With reports that Apple has finally secured music deals with each of the big four record labels, perfectly positioning the company for the launch of its iCloud service at WWDC next week, details have begun to emerge as to how much the computing giant is paying to ensure it launches successfully.
According to the NYPost, Apple is having to spend between $100 million and $150 million in “advanced payments” to the four major music labels to ensure iCloud launches with the full support of the music industry, beating rivals Spotify to market in North America, eclipsing music-locker services provided by Google and Amazon.
Sources have said that Apple agreed to pay the labels between $25 million and $50 million, dependant on the number of tracks that Apple customers are storing.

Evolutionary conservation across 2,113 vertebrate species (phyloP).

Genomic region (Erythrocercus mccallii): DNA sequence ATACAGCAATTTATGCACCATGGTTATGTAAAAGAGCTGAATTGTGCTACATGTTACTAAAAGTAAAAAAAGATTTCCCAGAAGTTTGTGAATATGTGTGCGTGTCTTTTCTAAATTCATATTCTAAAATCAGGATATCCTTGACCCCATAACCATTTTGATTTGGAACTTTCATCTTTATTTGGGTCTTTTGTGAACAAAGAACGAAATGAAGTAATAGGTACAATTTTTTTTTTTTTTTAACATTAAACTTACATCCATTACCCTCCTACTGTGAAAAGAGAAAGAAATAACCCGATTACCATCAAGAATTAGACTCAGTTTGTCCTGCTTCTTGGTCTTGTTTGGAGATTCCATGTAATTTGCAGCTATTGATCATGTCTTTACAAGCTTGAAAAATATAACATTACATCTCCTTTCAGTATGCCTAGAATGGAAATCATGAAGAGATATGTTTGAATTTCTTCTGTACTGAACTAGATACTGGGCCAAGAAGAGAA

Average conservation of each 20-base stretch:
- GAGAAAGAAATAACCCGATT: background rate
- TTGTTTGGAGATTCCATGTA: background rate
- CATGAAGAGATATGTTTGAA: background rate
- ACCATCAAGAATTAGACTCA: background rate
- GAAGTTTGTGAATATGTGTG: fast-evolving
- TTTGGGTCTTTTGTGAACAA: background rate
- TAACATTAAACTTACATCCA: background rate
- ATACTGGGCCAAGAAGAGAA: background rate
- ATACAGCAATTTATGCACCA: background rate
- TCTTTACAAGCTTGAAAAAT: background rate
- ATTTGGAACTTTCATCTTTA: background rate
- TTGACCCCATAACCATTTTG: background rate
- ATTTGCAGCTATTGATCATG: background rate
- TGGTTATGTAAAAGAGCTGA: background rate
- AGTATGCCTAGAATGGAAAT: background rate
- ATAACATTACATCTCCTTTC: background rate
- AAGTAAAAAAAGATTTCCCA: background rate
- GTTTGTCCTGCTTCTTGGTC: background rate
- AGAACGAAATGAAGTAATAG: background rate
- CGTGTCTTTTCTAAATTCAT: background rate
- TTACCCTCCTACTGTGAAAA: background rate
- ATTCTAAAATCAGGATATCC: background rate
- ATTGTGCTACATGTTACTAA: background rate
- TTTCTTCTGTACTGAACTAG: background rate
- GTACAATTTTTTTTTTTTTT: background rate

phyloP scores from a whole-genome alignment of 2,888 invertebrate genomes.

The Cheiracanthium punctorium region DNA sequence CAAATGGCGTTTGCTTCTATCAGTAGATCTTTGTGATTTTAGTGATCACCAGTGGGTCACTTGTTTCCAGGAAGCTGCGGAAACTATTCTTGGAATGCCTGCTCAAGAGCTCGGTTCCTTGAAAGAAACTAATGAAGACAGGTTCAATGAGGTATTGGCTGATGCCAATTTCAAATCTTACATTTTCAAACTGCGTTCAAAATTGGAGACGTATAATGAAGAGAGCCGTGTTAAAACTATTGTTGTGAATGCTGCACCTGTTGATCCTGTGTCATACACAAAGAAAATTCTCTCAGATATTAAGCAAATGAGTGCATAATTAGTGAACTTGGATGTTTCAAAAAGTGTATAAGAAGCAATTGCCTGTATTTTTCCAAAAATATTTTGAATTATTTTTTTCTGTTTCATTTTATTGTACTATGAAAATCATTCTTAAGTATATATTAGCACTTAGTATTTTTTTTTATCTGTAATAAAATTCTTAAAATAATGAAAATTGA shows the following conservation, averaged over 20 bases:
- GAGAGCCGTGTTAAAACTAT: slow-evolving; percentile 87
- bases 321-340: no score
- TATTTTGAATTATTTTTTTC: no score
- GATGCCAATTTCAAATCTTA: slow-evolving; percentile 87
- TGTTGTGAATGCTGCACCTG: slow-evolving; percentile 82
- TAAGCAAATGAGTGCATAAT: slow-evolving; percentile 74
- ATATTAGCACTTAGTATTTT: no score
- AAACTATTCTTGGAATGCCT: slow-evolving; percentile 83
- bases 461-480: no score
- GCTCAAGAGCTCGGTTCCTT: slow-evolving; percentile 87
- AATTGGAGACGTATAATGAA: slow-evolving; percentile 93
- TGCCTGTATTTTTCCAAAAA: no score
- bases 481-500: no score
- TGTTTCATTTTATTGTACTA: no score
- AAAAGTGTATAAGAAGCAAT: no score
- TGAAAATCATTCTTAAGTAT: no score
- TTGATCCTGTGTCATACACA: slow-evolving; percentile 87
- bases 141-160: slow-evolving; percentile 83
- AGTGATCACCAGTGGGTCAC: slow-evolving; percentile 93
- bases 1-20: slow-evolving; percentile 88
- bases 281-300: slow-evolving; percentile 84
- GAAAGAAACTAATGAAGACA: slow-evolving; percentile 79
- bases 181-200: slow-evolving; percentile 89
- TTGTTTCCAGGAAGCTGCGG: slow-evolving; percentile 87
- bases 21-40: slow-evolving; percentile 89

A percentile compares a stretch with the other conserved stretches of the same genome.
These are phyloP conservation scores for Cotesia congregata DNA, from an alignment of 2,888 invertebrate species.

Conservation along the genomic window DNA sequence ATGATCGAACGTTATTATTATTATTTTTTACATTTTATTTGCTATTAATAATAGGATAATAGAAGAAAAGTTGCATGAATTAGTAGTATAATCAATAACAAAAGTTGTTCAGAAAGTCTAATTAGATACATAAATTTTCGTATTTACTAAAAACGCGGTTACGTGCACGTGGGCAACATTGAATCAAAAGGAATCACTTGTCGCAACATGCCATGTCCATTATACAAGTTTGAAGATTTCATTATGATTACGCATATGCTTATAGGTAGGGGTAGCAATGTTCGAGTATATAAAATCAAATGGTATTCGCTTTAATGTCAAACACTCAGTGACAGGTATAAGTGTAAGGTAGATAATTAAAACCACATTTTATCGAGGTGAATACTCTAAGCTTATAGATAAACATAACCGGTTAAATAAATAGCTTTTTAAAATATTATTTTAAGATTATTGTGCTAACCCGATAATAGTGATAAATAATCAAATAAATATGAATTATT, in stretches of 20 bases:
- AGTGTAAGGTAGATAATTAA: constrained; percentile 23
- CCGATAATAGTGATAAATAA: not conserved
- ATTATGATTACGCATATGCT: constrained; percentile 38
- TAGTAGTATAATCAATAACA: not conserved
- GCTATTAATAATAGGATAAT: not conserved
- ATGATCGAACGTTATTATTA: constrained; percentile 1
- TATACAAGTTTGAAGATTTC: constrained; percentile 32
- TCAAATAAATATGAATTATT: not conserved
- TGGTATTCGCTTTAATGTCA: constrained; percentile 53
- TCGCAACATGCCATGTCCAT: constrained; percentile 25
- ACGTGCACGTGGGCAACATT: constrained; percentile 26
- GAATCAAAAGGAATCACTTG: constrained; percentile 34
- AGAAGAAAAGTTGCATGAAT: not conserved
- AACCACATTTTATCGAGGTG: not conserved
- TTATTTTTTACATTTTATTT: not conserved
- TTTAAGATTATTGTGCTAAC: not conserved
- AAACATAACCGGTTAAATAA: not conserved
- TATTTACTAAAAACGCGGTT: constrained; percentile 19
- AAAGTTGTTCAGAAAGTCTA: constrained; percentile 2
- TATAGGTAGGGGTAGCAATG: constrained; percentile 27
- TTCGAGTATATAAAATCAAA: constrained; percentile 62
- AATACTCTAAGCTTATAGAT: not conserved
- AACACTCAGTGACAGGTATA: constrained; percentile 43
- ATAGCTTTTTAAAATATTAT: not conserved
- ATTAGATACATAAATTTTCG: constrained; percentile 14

This is thought to tie in with suggestions that the Cupertino-based company Apple’s iCloud may charge $25 a year after a free period at launch. The LA Times claimed that 70% of revenue from iCloud will go to record labels, 12% to music publishers, and 18% for Apple.
While we don’t know how far the scope of the iCloud product will extend, Apple’s implication in its press release that called iCloud a ‘cloud services’ product is that it extends beyond just music. The revenue sharing agreement, however, indicates that the majority of the money involved is being spent on music.